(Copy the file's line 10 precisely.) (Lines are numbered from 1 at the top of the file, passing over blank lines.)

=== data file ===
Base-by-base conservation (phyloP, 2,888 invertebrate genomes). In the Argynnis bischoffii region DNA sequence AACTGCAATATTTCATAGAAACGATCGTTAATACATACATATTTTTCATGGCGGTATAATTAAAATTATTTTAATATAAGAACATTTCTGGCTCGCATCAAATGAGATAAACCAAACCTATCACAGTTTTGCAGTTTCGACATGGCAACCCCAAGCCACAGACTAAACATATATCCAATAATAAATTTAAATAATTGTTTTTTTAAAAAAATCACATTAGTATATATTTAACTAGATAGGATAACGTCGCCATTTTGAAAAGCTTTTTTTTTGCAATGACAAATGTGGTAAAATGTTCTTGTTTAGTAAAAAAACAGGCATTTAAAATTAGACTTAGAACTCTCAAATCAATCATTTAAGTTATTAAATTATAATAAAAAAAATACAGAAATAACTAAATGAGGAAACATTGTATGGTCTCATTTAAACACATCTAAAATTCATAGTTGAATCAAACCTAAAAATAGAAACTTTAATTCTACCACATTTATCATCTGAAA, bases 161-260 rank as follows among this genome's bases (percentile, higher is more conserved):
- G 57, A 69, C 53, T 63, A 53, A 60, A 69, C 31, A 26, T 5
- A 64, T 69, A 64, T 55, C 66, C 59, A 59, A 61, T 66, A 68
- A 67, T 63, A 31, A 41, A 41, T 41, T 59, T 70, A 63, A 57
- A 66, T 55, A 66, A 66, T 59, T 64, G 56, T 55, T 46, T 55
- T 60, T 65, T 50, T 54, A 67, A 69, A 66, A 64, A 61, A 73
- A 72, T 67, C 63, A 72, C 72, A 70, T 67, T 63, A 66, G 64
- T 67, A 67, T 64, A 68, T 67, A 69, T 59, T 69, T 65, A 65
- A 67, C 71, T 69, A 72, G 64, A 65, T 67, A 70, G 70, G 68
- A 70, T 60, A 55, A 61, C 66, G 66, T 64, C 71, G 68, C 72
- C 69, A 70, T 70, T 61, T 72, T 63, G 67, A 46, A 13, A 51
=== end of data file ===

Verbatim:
- A 70, T 60, A 55, A 61, C 66, G 66, T 64, C 71, G 68, C 72